Molecular and statistical approaches to the detection and correction of errors in genotype databases

Linda Brzustowicz, C. Merette, X. Xie, L. Townsend, T. C. Gilliam, J. Ott

Research output: Contribution to journalArticle

70 Scopus citations

Abstract

Errors in genotyping data have been shown to have a significant effect on the estimation of recombination fractions in high-resolution genetic maps. Previous estimates of errors in existing databases have been limited to the analysis of relatively few markers and have suggested rates in the range 0.5%-1.5%. The present study capitalizes on the fact that within the Centre d'Etude du Polymorphisme Humain (CEPH) collection of reference families, 21 individuals are members of more than one family, with separate DNA samples provided by CEPH for each appearance of these individuals. By comparing the genotypes of these individuals in each of the families in which they occur, an estimated error rate of 1.4% was calculated for all loci in the version 4.0 CEPH database. Removing those individuals who were clearly identified by CEPH as appearing in more than one family resulted in a 3.0% error rate for the remaining samples, suggesting that some error checking of the identified repeated individuals may occur prior to data submission. An error rate of 3.0% for version 4.0 data was also obtained for four chromosome 5 markers that were retyped through the entire CEPH collection. The effects of these errors on a multipoint map were significant, with a total sex-averaged length of 36.09 cM with the errors, and 19.47 cM with the errors corrected. Several statistical approaches to detect and allow for errors during linkage analysis are presented. One method, which identified families containing possible errors on the basis of the impact on the maximum lod score, showed particular promise, especially when combined with the limited retyping of the identified families. The impact of the demonstrated error rate in an established genotype database on high-resolution mapping is significant, raising the question of the overall value of incorporating such existing data into new genetic maps.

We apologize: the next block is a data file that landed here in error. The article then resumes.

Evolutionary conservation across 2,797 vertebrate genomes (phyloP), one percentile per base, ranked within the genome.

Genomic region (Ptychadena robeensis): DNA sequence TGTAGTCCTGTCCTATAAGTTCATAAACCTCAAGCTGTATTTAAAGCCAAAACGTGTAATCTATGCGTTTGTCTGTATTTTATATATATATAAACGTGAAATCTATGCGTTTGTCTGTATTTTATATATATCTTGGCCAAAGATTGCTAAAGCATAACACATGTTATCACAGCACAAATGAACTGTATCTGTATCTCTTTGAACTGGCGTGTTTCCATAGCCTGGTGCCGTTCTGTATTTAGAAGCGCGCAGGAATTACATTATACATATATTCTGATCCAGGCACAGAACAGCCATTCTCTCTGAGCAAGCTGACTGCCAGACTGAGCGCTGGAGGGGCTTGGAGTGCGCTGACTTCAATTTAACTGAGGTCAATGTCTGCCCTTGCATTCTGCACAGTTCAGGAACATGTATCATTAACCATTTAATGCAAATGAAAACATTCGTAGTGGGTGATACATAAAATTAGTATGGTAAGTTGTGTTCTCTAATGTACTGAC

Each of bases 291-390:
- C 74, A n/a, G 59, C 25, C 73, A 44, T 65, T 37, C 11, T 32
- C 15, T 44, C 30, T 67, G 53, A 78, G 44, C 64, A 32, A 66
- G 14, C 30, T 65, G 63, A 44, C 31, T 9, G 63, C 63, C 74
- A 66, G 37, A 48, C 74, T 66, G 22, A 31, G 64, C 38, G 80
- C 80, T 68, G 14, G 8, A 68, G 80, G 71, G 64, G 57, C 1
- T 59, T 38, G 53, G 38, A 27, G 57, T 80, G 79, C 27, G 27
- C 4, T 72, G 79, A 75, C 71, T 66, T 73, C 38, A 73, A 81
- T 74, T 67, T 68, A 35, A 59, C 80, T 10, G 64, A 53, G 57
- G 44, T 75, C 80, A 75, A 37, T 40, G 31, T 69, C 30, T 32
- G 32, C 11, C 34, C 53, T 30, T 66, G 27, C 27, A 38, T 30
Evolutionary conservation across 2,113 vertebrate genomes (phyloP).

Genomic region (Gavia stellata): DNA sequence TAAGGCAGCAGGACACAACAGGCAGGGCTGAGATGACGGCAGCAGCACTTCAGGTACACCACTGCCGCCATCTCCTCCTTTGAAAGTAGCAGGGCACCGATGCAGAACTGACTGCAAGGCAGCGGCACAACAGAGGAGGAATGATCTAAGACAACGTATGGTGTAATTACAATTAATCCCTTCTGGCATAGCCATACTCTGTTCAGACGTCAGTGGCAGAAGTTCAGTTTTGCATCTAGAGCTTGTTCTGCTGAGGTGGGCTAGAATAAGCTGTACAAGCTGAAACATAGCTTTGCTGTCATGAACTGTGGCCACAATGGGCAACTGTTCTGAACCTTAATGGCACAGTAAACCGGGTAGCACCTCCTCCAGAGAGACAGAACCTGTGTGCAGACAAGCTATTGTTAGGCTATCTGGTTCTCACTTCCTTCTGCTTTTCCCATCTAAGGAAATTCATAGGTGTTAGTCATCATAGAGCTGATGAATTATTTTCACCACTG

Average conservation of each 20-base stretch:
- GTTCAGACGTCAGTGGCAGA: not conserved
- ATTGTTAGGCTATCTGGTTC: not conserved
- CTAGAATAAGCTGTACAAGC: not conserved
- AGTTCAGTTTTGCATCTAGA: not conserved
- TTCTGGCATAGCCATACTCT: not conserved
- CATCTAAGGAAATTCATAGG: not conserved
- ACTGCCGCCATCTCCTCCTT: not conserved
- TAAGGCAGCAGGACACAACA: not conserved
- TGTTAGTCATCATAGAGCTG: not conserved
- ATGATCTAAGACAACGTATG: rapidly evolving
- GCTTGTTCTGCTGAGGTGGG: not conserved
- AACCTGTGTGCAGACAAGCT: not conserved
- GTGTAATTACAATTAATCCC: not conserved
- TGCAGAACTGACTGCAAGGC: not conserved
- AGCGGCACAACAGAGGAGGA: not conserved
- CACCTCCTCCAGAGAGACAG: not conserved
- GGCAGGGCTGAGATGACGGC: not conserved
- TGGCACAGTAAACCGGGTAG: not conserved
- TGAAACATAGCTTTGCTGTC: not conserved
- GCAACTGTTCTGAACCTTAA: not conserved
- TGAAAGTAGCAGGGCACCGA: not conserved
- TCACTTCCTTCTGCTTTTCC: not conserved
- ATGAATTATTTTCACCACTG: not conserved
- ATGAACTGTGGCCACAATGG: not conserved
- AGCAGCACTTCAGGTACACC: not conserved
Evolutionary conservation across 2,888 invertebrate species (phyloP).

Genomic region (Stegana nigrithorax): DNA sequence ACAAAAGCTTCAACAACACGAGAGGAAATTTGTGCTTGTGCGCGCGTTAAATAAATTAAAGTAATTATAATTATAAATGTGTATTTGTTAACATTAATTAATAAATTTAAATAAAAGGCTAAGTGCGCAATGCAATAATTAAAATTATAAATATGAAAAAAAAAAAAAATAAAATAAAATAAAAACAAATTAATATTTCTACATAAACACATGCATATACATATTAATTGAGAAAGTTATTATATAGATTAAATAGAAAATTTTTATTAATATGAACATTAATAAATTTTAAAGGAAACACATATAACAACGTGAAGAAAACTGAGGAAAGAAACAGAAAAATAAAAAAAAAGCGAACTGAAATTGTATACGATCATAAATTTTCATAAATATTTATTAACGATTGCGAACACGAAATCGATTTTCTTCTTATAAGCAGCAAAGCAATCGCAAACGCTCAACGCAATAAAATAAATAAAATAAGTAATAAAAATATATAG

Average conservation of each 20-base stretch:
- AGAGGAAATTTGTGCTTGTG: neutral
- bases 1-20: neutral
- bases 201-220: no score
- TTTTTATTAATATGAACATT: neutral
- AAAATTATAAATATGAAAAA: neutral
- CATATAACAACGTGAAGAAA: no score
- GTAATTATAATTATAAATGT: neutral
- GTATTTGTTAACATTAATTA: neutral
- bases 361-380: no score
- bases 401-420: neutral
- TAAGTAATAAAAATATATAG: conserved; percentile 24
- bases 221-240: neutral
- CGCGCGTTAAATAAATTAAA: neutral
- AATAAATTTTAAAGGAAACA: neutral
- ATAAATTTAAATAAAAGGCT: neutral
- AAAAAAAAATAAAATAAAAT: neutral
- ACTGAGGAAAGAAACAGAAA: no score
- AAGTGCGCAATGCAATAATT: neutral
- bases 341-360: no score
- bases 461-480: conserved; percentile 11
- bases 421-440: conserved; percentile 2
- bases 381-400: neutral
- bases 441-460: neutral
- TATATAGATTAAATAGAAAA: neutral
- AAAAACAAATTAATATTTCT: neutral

Original languageEnglish (US)
Pages (from-to)1137-1145
Number of pages9
JournalAmerican Journal of Human Genetics
Volume53
Issue number5
StatePublished - Jan 1 1993
Externally publishedYes

All Science Journal Classification (ASJC) codes

  • Genetics(clinical)
  • Genetics

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